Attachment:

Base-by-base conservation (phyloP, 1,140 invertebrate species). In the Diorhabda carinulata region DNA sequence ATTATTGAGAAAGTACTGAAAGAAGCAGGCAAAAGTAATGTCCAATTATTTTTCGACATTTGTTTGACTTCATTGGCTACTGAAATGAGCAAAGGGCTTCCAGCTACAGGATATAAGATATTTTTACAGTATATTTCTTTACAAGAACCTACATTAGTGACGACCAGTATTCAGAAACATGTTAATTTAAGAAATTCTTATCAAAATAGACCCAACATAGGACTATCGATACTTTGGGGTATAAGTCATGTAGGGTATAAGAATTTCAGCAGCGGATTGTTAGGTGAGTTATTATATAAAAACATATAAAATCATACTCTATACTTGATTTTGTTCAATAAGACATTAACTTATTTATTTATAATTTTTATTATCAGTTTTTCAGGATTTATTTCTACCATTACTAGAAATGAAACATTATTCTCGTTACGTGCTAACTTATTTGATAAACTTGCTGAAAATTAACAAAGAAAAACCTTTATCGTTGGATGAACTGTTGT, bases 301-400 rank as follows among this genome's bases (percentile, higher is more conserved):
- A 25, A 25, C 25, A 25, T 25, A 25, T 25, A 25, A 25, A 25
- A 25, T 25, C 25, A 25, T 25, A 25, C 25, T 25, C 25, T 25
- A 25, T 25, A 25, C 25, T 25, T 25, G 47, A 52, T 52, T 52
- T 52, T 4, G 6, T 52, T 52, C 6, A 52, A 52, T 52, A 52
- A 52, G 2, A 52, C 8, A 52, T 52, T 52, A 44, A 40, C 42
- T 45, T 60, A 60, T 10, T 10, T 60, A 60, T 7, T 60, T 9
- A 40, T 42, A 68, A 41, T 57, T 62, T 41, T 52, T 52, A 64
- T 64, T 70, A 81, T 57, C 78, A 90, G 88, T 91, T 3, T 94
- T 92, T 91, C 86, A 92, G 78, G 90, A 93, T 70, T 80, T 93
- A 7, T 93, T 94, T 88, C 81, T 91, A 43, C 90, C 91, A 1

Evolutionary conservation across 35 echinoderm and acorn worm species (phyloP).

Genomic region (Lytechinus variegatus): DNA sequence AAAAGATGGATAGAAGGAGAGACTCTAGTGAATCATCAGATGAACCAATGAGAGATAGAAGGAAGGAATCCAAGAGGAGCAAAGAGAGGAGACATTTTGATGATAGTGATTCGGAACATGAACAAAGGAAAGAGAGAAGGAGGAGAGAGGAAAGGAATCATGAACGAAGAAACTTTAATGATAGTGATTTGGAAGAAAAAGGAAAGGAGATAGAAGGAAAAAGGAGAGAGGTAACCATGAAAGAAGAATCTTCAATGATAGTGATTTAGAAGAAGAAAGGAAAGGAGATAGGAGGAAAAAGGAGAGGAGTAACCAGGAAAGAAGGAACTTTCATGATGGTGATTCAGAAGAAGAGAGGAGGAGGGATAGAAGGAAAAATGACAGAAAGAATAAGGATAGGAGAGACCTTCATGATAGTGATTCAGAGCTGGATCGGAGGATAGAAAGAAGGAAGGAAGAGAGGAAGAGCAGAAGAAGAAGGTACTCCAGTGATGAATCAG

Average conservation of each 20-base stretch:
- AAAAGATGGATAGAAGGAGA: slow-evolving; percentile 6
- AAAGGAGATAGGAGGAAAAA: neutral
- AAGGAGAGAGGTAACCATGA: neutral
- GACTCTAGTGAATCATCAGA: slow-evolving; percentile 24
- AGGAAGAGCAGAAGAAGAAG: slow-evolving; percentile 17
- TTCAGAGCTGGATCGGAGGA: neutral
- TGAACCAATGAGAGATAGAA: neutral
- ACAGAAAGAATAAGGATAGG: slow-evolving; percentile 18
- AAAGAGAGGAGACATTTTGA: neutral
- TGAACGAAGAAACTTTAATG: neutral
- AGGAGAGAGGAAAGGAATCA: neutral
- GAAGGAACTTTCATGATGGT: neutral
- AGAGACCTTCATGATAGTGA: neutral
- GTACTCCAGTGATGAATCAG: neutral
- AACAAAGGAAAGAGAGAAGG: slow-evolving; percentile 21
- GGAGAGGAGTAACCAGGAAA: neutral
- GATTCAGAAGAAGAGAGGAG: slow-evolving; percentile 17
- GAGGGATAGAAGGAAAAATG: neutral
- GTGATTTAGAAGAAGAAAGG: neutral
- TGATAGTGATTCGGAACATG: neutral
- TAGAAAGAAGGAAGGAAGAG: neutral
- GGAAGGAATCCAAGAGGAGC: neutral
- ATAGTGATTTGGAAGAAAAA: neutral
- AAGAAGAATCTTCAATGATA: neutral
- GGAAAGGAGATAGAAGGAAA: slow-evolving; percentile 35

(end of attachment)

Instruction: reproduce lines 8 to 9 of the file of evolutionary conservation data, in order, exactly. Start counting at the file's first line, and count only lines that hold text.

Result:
- A 40, T 42, A 68, A 41, T 57, T 62, T 41, T 52, T 52, A 64
- T 64, T 70, A 81, T 57, C 78, A 90, G 88, T 91, T 3, T 94